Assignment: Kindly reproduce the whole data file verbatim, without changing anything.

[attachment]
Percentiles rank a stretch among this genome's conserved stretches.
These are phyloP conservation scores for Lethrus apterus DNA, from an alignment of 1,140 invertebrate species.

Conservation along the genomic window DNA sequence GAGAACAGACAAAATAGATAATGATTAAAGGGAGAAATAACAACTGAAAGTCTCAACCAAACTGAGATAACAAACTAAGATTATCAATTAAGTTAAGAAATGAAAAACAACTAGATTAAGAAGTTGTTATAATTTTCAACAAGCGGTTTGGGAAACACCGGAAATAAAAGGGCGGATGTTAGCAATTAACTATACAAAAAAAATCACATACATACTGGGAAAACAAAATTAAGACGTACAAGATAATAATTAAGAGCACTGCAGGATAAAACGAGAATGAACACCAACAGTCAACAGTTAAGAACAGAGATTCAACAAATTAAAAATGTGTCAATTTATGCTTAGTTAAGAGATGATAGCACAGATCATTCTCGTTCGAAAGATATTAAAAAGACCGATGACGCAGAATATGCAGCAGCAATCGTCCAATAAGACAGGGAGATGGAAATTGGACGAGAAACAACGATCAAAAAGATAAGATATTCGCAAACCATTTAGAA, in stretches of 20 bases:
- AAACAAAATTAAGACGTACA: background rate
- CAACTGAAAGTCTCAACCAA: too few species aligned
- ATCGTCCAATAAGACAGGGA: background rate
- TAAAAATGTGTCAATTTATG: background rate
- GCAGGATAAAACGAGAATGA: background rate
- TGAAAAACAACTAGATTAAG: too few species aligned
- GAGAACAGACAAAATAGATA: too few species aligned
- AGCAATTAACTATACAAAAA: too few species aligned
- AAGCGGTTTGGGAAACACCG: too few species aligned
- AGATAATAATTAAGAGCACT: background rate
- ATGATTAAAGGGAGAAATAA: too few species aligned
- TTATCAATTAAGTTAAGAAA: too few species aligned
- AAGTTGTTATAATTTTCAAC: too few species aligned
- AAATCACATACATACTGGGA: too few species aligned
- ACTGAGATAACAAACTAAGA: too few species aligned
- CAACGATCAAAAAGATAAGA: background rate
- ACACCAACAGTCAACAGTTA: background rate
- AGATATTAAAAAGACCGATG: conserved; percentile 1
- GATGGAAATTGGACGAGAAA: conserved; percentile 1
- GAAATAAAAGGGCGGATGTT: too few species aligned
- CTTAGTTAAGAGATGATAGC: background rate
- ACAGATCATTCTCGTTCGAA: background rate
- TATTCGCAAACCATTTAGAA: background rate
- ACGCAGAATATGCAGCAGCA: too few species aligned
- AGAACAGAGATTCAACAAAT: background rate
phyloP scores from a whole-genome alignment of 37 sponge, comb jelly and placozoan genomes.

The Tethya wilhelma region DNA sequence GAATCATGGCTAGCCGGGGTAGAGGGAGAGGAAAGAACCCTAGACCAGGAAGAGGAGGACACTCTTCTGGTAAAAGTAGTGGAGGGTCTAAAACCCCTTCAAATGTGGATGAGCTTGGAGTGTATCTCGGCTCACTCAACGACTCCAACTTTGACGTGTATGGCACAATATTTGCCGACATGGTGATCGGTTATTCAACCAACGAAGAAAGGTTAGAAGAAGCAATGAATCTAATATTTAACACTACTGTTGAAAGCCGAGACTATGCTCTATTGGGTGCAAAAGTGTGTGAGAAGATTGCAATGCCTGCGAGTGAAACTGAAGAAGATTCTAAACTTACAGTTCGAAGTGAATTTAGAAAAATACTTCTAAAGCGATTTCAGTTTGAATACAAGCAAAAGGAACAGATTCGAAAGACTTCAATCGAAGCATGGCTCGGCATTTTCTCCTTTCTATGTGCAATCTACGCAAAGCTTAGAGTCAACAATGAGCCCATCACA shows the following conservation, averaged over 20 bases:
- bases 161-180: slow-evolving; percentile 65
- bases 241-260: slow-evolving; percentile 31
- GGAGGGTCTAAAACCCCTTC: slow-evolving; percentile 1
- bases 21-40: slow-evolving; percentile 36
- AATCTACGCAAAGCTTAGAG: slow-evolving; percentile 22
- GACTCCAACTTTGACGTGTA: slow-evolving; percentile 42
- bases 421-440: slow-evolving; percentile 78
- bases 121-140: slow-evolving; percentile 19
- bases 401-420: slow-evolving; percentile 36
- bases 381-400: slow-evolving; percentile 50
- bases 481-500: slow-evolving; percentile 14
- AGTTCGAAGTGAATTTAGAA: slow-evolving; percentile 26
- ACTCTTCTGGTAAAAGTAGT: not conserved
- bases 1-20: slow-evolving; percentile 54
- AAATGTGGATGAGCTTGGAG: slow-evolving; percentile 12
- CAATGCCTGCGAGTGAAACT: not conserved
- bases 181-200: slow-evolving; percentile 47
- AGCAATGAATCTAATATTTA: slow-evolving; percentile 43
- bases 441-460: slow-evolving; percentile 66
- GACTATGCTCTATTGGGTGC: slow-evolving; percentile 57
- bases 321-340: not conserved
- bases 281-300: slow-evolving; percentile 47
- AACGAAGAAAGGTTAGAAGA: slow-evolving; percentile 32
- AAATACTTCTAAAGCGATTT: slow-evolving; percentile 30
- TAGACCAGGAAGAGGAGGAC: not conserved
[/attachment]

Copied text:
Percentiles rank a stretch among this genome's conserved stretches.
These are phyloP conservation scores for Lethrus apterus DNA, from an alignment of 1,140 invertebrate species.

Conservation along the genomic window DNA sequence GAGAACAGACAAAATAGATAATGATTAAAGGGAGAAATAACAACTGAAAGTCTCAACCAAACTGAGATAACAAACTAAGATTATCAATTAAGTTAAGAAATGAAAAACAACTAGATTAAGAAGTTGTTATAATTTTCAACAAGCGGTTTGGGAAACACCGGAAATAAAAGGGCGGATGTTAGCAATTAACTATACAAAAAAAATCACATACATACTGGGAAAACAAAATTAAGACGTACAAGATAATAATTAAGAGCACTGCAGGATAAAACGAGAATGAACACCAACAGTCAACAGTTAAGAACAGAGATTCAACAAATTAAAAATGTGTCAATTTATGCTTAGTTAAGAGATGATAGCACAGATCATTCTCGTTCGAAAGATATTAAAAAGACCGATGACGCAGAATATGCAGCAGCAATCGTCCAATAAGACAGGGAGATGGAAATTGGACGAGAAACAACGATCAAAAAGATAAGATATTCGCAAACCATTTAGAA, in stretches of 20 bases:
- AAACAAAATTAAGACGTACA: background rate
- CAACTGAAAGTCTCAACCAA: too few species aligned
- ATCGTCCAATAAGACAGGGA: background rate
- TAAAAATGTGTCAATTTATG: background rate
- GCAGGATAAAACGAGAATGA: background rate
- TGAAAAACAACTAGATTAAG: too few species aligned
- GAGAACAGACAAAATAGATA: too few species aligned
- AGCAATTAACTATACAAAAA: too few species aligned
- AAGCGGTTTGGGAAACACCG: too few species aligned
- AGATAATAATTAAGAGCACT: background rate
- ATGATTAAAGGGAGAAATAA: too few species aligned
- TTATCAATTAAGTTAAGAAA: too few species aligned
- AAGTTGTTATAATTTTCAAC: too few species aligned
- AAATCACATACATACTGGGA: too few species aligned
- ACTGAGATAACAAACTAAGA: too few species aligned
- CAACGATCAAAAAGATAAGA: background rate
- ACACCAACAGTCAACAGTTA: background rate
- AGATATTAAAAAGACCGATG: conserved; percentile 1
- GATGGAAATTGGACGAGAAA: conserved; percentile 1
- GAAATAAAAGGGCGGATGTT: too few species aligned
- CTTAGTTAAGAGATGATAGC: background rate
- ACAGATCATTCTCGTTCGAA: background rate
- TATTCGCAAACCATTTAGAA: background rate
- ACGCAGAATATGCAGCAGCA: too few species aligned
- AGAACAGAGATTCAACAAAT: background rate
phyloP scores from a whole-genome alignment of 37 sponge, comb jelly and placozoan genomes.

The Tethya wilhelma region DNA sequence GAATCATGGCTAGCCGGGGTAGAGGGAGAGGAAAGAACCCTAGACCAGGAAGAGGAGGACACTCTTCTGGTAAAAGTAGTGGAGGGTCTAAAACCCCTTCAAATGTGGATGAGCTTGGAGTGTATCTCGGCTCACTCAACGACTCCAACTTTGACGTGTATGGCACAATATTTGCCGACATGGTGATCGGTTATTCAACCAACGAAGAAAGGTTAGAAGAAGCAATGAATCTAATATTTAACACTACTGTTGAAAGCCGAGACTATGCTCTATTGGGTGCAAAAGTGTGTGAGAAGATTGCAATGCCTGCGAGTGAAACTGAAGAAGATTCTAAACTTACAGTTCGAAGTGAATTTAGAAAAATACTTCTAAAGCGATTTCAGTTTGAATACAAGCAAAAGGAACAGATTCGAAAGACTTCAATCGAAGCATGGCTCGGCATTTTCTCCTTTCTATGTGCAATCTACGCAAAGCTTAGAGTCAACAATGAGCCCATCACA shows the following conservation, averaged over 20 bases:
- bases 161-180: slow-evolving; percentile 65
- bases 241-260: slow-evolving; percentile 31
- GGAGGGTCTAAAACCCCTTC: slow-evolving; percentile 1
- bases 21-40: slow-evolving; percentile 36
- AATCTACGCAAAGCTTAGAG: slow-evolving; percentile 22
- GACTCCAACTTTGACGTGTA: slow-evolving; percentile 42
- bases 421-440: slow-evolving; percentile 78
- bases 121-140: slow-evolving; percentile 19
- bases 401-420: slow-evolving; percentile 36
- bases 381-400: slow-evolving; percentile 50
- bases 481-500: slow-evolving; percentile 14
- AGTTCGAAGTGAATTTAGAA: slow-evolving; percentile 26
- ACTCTTCTGGTAAAAGTAGT: not conserved
- bases 1-20: slow-evolving; percentile 54
- AAATGTGGATGAGCTTGGAG: slow-evolving; percentile 12
- CAATGCCTGCGAGTGAAACT: not conserved
- bases 181-200: slow-evolving; percentile 47
- AGCAATGAATCTAATATTTA: slow-evolving; percentile 43
- bases 441-460: slow-evolving; percentile 66
- GACTATGCTCTATTGGGTGC: slow-evolving; percentile 57
- bases 321-340: not conserved
- bases 281-300: slow-evolving; percentile 47
- AACGAAGAAAGGTTAGAAGA: slow-evolving; percentile 32
- AAATACTTCTAAAGCGATTT: slow-evolving; percentile 30
- TAGACCAGGAAGAGGAGGAC: not conserved